11. Modes of Toxicity • Redox Cycling of Cu(II) in the body • Cu(II) strongly catalyzes the oxidation of TBHQ to TBQ • TBQH comes from BHA; a food preservative and possible antioxidant • However, oxidation of TBQH produces reactive oxidative species H(2)O(2) • Leads to extensive DNA strand breaks butylatedhydroxyanisole (BHA) 2-tert-butyl(1,4)hydroquinone (TBHQ) 2-tert-butyl(1,4)paraquinone (TBQ)

  12. Biochemical metabolism • Alterations in the levels of glycerol, phospholipids, glycerides, sterols, sterol esters and free fatty acids due to copper sulphate treatment in mantle and digestive gland of mollusc • Possible mechanism of detoxification, prevalent in this fresh water mollusc • Mammals have efficient mechanisms to regulate copper such that they are generally protected from excess dietary copper levels

  13. Modes of detoxification • Metallothionein • Localized in the Golgi apparatus and a cysteine-rich protein • Capacity to bind heavy metals through the thiol group of its cysteine residues • Provides regulation of physiological heavy metals (Cu, Zn) • Therefore, may protect against oxidative stress

  14. Copper as a possible detoxifier of halogenated compounds • Fenton's reaction for degradation of perchloroethene (volatile organic compound) • Copper accelerates the reaction of iron (III)with hydrogen peroxide to generate increased amounts of hydroxyl and superoxide radicals • These radicals can react with a variety of VOCs and mineralize them • Enabling targeted VOC extraction from effected areas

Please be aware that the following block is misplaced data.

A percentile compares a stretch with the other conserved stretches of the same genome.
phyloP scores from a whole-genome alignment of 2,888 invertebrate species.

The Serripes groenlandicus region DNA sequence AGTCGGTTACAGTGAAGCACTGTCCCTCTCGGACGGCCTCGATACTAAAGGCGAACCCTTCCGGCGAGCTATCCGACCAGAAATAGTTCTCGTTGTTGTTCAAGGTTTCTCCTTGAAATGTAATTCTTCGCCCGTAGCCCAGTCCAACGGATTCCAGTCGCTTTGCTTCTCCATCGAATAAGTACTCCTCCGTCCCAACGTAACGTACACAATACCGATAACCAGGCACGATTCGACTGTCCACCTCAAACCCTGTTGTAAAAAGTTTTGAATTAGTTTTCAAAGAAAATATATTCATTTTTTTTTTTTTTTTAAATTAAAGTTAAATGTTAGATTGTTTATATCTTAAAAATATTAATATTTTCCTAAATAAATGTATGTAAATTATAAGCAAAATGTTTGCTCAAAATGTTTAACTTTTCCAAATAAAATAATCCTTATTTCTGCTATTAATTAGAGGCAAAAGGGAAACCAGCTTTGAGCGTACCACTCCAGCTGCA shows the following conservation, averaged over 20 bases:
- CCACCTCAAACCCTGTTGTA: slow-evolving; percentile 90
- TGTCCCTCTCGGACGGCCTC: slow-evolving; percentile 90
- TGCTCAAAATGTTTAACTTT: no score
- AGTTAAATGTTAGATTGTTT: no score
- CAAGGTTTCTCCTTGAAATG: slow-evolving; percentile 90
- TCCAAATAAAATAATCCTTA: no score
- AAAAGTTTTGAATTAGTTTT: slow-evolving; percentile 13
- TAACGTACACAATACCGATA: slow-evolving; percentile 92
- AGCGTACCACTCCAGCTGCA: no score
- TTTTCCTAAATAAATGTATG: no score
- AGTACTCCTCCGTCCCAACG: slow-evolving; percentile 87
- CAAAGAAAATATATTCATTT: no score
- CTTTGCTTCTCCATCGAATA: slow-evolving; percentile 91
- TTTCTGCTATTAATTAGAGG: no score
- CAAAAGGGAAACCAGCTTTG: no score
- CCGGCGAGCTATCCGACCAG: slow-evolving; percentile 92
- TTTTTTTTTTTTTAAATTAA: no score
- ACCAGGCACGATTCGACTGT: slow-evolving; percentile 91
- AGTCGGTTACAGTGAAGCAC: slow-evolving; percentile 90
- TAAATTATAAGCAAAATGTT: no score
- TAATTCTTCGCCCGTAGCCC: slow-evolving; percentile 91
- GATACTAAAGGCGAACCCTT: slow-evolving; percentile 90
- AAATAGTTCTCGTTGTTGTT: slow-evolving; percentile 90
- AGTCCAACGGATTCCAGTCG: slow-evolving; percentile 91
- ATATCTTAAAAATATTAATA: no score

15. Bibliography Slide 1: Inorganic Chemistry. San Diego: Academic Press; 2001 S2: Inorganic Chemistry. San Diego: Academic Press; 2001 S3: Nature's building blocks: an A-Z guide to the elements., Oxford University Press. pp. 121–125; 2011 S4: Chemistry of the Elements., 2nd ed. Oxford; 1997 S5: The Elements, in Handbook of Chemistry and Physics 81st edition. S6: Encyclopedia of the History of Technology. London ; New York: Routledge. pp. 13;48–66 S7: Copper Toxicity., The Eck Institute of Applied Nutrition and Bioenergetics; 1999 S8: Evaluation of Nuclear and Decay Properties., Nuclear Physics A., Atomic Mass Data Center; 729 S9: Principles of bioinorganic chemistry., University Science Books:1994 S10: DNA damage caused by reactive oxygen species originating from a copper-dependent oxidation of the 2-hydroxy catechol of estradiol. Carcinogenesis 15 (7): 1421–142 S11: Copper redox-dependent activation of 2-tert-butyl(1,4)hydroquinone: formation of reactive oxygen species and induction of oxidative DNA damage in isolated DNA and cultured rat hepatocytes. Mutat Res. 2002 Jul 25;518(2):123-33 S12: SUS Environmental Protection Agency., S13: Metallothioneins and Related Chelators. Metal Ions in Life Sciences. 5. Cambridge: RSC Publishing., Sigel, A.; Sigel, H.; Sigel, R.K.O., ed (2009) S14: A possible mechanism of detoxification of copper, in the fresh water mollusc, LymnaealuteolaPhysiolPharmacol. 1993 Oct-Dec